The Kegon Falls

By Paula Bohince

Kegon no taki, santaki no sono ikkei (The Kegon Falls, One of the Three Waterfalls), circa 1845. Mackelvie Trust Collection, Auckland Art Gallery Toi O Tāmaki.

Water-tumbler, breaking its back
against cliffs that guide the appointed death-
route. It rises, whitely,
ghost-like before dying entire. All
of life—rains, roe twitching
into swimmers, mud’s strangulations,
ache of sun like oppressive love—crashes
up. First freedom, first triumph.

—After the woodblock print The Kegon Falls by Keisai Eisen, 1789–1848, Japan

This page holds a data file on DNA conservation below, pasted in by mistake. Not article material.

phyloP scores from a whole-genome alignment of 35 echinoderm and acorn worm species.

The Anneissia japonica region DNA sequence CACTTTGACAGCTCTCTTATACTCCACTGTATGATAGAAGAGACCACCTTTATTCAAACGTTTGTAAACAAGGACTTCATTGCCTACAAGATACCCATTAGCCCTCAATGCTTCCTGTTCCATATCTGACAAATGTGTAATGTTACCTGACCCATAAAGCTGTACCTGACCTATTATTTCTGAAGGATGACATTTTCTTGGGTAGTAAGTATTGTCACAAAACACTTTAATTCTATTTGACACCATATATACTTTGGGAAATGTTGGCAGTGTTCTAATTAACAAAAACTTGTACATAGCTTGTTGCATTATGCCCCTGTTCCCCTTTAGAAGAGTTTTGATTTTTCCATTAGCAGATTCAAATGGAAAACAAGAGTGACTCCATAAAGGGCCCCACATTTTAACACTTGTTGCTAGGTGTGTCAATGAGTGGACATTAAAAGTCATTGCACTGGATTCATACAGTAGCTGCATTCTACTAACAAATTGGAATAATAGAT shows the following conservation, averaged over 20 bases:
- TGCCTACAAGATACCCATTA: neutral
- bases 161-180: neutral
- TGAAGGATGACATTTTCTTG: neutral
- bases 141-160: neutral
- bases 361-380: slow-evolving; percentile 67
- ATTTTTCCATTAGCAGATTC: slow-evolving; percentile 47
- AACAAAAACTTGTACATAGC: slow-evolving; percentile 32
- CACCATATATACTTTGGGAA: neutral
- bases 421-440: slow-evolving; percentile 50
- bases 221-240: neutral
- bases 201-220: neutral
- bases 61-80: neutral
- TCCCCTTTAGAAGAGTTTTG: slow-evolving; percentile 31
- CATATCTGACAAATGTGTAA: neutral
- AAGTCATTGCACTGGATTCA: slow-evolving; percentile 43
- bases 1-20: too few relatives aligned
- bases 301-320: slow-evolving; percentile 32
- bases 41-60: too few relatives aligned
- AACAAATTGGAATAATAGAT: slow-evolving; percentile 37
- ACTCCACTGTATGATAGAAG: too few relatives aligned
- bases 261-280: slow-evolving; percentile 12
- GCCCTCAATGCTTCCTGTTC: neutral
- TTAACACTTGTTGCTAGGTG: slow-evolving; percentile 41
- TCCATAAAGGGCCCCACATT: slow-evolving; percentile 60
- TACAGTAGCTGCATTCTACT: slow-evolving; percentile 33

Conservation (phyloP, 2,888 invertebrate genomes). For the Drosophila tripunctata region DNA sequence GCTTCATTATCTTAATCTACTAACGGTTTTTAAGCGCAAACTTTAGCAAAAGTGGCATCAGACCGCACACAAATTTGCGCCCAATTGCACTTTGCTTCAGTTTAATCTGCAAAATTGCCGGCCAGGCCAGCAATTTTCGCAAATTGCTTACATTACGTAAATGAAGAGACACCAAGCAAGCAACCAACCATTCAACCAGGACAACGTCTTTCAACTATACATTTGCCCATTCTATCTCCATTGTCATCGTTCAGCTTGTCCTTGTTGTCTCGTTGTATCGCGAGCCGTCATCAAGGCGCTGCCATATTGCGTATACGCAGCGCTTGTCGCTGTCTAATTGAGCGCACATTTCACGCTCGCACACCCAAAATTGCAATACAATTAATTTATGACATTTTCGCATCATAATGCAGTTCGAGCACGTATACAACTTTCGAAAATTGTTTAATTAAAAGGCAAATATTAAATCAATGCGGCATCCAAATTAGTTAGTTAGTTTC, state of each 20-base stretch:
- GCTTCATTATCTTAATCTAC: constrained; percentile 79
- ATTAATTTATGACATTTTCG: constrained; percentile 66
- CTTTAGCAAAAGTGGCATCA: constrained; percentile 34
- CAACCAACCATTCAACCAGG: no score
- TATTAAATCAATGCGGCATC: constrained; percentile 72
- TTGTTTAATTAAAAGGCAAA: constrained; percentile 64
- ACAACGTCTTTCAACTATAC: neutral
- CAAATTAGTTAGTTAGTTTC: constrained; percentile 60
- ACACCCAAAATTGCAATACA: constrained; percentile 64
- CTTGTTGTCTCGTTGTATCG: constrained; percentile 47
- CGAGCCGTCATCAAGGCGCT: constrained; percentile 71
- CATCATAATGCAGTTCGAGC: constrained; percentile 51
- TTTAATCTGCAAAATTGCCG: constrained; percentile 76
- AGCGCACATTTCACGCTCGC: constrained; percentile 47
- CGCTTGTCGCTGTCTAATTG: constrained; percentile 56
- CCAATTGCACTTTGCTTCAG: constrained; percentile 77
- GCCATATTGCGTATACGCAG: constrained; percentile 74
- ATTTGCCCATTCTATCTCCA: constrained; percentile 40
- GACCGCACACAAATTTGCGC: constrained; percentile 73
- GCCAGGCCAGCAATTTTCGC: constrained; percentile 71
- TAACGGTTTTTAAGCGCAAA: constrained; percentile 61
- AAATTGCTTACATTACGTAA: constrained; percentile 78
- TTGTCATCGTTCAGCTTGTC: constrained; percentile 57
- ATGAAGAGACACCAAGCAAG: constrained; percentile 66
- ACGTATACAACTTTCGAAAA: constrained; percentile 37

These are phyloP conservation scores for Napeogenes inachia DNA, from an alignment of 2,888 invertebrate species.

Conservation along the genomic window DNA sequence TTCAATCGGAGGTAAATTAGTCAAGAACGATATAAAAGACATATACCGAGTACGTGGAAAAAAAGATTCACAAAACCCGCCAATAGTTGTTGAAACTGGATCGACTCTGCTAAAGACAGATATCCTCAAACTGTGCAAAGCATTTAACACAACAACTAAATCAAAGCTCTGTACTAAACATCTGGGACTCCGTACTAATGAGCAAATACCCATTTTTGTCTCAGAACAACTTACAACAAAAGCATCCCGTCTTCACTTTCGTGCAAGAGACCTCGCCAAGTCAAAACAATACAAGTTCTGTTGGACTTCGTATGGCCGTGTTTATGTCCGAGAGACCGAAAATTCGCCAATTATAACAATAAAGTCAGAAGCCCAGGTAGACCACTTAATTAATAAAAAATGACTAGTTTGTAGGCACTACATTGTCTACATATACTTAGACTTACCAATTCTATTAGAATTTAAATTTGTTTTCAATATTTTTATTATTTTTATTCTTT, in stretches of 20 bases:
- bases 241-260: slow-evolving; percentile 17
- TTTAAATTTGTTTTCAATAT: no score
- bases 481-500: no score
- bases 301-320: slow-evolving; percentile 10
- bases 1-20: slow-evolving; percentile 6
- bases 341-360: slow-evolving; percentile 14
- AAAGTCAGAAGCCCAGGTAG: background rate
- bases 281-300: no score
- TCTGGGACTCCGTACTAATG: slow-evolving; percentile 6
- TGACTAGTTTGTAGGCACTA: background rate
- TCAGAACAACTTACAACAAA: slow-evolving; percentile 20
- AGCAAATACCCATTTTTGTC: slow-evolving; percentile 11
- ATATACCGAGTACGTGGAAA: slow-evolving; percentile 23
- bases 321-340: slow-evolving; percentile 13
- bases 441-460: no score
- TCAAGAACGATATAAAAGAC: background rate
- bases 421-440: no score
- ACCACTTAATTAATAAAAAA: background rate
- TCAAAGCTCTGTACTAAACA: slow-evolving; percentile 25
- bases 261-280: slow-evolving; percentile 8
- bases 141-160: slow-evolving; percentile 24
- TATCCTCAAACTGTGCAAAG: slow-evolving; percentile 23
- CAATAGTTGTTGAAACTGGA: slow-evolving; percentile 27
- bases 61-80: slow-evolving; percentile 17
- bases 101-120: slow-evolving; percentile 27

Paula Bohince is the author of The Children (2012) and Incident at the Edge of Bayonet Woods (2008), which was nominated for the Los Angeles Times Book Prize. Her poems have appeared in The New Yorker, Poetry, The Irish Times, The Nation, Granta, Slate, and The Yale Review. She received the 2013 George Bogin Memorial Award from the Poetry Society of America.

Please follow our Commentary Guidelines when engaging in discussion on this site.